Vermicompost Sifting Tips
Estimated reading time: 5 minutes
Today I’ll share three vermicompost sifting tips. After six months to a year, you will see your bedding and food scraps change into worm castings. You’ll want to reduce the amount you feed your worms so they turn over more bedding and scraps to castings.
Within a week of letting your worms turn over any additional food or bedding, it’s time to harvest the compost. Here are three tips that you can use to make your first harvest easy and enjoyable.
Dry Your Compost
Many worm compost bins are too moist to sift easily. You don’t want to open your bin to let the castings dry. This is because your worms will also likely dry out in the process.
For this reason, it is best to have a second bucket where you can leave the compost uncovered for a few hours or days. Your goal isn’t to get it fully dry. You want it dry enough that you can sift out as many worms, cocoons, and uneaten food.
If you want to speed up the drying process, add a small amount of coconut coir to the bucket of drying compost. The dry coir will absorb excess moisture.
Once again – do not fully dry out the compost as it will kill the cocoons, worms, and beneficial microbes living inside.
Use A Sifter
Next, once dry enough to sift you will need a vermicompost sifting item. I personally purchased the 1/8th inch stackable sifter seen here on Amazon. This is large enough that you don’t need to agitate the compost very hard to go through. It still catches any larger worms, food, and bedding.
If you don’t want to go out and purchase something, I’ve heard of people using large hole kitchen colanders, cat litter scoopers, slotted spoons, and homemade sifters made with wood and wire mesh. It is unlikely that you will catch every cocoon and small worm in your compost.
That is why the next step is so important.
Wait Three Weeks
Since you will unlikely catch all the eggs and baby worms, you should let your sifted compost sit for roughly three weeks. During this time all of the cocoons will have an opportunity to hatch and your baby worms will have grown enough for you to sift them out.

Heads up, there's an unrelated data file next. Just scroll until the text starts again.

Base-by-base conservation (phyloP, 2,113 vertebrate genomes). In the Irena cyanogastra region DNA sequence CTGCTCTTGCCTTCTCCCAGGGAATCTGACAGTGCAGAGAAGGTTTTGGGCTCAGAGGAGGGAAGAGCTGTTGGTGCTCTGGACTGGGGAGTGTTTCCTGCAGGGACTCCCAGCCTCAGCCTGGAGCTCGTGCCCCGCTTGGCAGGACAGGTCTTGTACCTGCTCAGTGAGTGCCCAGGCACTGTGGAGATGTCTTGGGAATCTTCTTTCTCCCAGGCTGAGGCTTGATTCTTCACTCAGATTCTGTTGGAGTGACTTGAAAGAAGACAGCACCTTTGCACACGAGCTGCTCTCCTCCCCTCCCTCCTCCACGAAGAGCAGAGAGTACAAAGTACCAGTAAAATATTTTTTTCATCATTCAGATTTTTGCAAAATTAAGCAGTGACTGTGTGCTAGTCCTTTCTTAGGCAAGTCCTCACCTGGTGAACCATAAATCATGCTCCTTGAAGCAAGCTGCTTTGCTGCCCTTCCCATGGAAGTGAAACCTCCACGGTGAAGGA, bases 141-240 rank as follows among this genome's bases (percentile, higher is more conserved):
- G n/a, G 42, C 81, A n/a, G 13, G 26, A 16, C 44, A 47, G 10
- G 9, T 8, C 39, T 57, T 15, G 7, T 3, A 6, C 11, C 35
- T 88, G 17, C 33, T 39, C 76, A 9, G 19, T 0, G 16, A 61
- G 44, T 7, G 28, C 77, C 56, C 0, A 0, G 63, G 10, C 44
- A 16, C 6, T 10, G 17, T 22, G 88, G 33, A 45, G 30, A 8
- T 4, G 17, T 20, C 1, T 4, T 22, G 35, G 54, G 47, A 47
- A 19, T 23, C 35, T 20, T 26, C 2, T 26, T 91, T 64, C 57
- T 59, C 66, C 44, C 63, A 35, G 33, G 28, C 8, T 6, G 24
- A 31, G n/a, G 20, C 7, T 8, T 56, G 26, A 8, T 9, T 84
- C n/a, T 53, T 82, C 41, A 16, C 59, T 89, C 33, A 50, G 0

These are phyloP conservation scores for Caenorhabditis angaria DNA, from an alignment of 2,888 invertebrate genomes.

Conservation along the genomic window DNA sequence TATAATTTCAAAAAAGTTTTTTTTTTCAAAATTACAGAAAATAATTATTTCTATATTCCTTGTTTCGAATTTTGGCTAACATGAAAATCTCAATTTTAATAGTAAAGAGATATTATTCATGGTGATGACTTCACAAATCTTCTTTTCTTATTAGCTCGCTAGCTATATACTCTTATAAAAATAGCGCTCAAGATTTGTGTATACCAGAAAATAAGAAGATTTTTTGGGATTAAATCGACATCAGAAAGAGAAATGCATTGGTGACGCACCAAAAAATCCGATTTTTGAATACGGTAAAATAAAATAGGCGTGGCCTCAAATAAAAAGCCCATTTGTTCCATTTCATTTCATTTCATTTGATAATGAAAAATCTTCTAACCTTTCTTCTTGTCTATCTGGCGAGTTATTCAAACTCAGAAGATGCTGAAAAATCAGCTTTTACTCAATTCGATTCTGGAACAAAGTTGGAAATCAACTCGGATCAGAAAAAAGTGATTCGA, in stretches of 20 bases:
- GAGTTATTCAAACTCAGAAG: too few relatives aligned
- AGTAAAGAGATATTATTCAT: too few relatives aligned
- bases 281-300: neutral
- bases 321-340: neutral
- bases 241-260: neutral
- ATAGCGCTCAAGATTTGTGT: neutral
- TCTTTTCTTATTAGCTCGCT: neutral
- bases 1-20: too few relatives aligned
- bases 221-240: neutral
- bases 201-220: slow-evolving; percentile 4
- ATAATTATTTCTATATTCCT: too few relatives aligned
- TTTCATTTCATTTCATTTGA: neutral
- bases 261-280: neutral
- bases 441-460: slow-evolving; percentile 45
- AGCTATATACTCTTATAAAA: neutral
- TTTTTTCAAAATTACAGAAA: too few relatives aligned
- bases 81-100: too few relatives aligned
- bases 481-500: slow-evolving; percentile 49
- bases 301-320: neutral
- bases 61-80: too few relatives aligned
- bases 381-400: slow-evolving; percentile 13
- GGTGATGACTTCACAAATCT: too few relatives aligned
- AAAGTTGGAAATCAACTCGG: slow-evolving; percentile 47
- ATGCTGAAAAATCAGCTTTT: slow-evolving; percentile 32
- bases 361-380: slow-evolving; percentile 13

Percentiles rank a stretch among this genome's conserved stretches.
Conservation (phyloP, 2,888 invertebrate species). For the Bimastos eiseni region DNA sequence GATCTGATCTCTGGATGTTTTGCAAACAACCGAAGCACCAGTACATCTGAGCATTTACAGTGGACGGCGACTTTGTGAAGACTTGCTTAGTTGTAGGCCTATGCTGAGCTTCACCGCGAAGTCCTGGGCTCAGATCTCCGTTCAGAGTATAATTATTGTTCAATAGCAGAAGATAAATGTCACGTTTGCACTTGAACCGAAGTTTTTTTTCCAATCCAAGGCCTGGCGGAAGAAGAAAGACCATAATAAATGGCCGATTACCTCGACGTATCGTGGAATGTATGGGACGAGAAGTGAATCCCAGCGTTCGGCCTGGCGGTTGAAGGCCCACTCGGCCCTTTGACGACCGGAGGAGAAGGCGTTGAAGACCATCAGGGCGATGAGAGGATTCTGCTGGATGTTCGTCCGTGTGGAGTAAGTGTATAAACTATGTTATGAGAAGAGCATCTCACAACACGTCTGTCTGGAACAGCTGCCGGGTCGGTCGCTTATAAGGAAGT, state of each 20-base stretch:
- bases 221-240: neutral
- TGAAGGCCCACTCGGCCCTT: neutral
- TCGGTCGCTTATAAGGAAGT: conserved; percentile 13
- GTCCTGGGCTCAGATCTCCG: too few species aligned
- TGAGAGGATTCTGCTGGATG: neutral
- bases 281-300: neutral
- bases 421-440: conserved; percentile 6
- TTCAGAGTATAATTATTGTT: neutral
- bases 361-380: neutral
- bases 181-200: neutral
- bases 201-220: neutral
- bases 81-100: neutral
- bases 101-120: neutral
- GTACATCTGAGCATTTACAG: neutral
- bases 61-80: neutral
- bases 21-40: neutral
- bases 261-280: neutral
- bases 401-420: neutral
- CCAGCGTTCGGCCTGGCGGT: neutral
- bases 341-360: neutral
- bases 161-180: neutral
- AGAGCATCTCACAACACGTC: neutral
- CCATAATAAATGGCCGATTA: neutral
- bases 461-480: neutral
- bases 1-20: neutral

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In general, it is important to keep your castings moist and allow for air to pass through. This is especially important during these three weeks as your castings will contain living worms that you don’t want to die. After sift the second time and collect all the babies, you will still want to keep the compost moist with airflow.
As you can see here, this old take-out container makes a great vermicompost storage container. Simply poke a few holes in the lid with a pushpin or nail.
Keep in a cool, dark place like under the sink or in the closet. Don’t expose the container to extreme heat or cold as this will kill the beneficial microbes and bacteria vermicompost is known for.
Summary Vermicompost Sifting Tips
So there you have it, a few vermicompost sifting tips to help your first time go successfully. To recap, prepare for harvest by reducing the amount of food you add to the bin, Then separate as much as possible the finished compost into a second bin to dry. Then sift the compost gently removing any uneaten food, bedding, worms, and eggs. Let your sifted compost rest for three weeks to allow all viable eggs to hatch. Sift once more, collecting all baby worms.
Now you have nutrient rich worm castings that you can add to your houseplants to boost their growth.
If you have any vermicompost sifting tips that you think all beginner composters should know, share them in the comments below.
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